The figure shows a diaphragm clutch. It consists of a diaphragm on conical spring which produces pressure on the pressure plate for engaging the clutch.
The spring is either of tapered finger type or crown type and it is mounted on the pressure plate. Tapered finger type spring is shown in the figure When the clutch is engaged, the spring pivots on the rear pivot rings as it is held in the clutch cover so that its outer rings are contacts the pressure plate. In this conical position of the spring, the clutch plate remains gripped between the flywheel and the pressure plate.
When the clutch pedal is pressed, the throwout beating moves towards the flywheel, pressing the centre portion of the spring, which causes the rim to move backwards. This causes to remove the pressure on the pressure plate and then the clutch is disengaged. The pressure of the Diaphragm spring increases until a flat position is reached and then decreases as this position is passed.
|Diaphragm clutch’s Pressure Plate.|
The figure shows a cross-sectional view of the diaphragm clutch of a Maruti-800 car manufactured in India by M/s. Maruti Udyog Limited. It is a dry single disc type. The diaphragm spring is of tapering-finger type, which is a solid ring in the outer diameter, with a no of tapering fingers pointing inward. The disc, carrying six torsional coil springs, is slidably mounted on the transmission input shaft with a serration fit.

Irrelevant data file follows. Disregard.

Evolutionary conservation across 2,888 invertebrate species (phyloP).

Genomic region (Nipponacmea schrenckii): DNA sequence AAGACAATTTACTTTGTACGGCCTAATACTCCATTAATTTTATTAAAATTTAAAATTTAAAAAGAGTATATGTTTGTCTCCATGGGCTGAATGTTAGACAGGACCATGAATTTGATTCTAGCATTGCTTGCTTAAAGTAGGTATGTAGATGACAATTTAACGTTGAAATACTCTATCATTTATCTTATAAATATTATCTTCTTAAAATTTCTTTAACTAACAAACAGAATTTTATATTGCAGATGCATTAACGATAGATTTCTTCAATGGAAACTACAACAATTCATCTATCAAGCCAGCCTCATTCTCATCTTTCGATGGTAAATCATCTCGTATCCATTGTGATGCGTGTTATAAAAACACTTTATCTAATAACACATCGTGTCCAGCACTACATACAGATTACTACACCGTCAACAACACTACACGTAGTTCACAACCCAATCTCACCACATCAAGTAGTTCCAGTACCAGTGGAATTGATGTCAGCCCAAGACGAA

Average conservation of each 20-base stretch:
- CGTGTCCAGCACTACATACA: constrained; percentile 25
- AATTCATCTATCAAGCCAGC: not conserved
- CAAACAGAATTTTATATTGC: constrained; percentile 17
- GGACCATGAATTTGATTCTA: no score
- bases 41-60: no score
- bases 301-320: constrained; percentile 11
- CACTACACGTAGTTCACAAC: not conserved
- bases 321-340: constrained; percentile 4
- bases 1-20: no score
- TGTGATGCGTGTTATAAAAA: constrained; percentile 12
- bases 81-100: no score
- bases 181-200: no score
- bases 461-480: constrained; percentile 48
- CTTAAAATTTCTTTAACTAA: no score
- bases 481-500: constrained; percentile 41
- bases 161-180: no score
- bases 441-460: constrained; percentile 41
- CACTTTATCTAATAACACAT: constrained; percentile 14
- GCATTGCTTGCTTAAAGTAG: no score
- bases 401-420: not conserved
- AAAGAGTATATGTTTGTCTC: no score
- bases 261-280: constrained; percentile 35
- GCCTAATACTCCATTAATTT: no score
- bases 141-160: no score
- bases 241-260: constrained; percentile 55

The clutch cover is mounted to the flywheel and carries the diaphragm spring in such a way that the peripheral edge part of the spring then pushes on the pressure plate against the flywheel. When the clutch release bearing is held back, this is the engaged position of the clutch.
By depressing the clutch pedal causing the release bearing to advance and then pushing on the tips of the tapered fingers of the diaphragm spring. When this happens, the diaphragm spring acts like the release levers of a conventional clutch, pulling the pressure plate away from the flywheel, thereby interrupting the flow of drive from flywheel through the clutch disc to the transmission input shaft.
- Diaphragm Clutches has some advantages over coil spring type clutches. The diaphragm Clutches needs no release levers, the spring acts as a series of levers.
- The driver doesn’t have to apply such heavy pedal pressure to maintain the clutch disengaged as with the coil spring type, diaphragm spring pressure increases further when the pedal is released to disengage the clutch.
- Torque transmitting ability is not highly affected by the engine load.
To understand how Diaphragm Clutches work, watch the video below:
|diaphragm clutch Spring|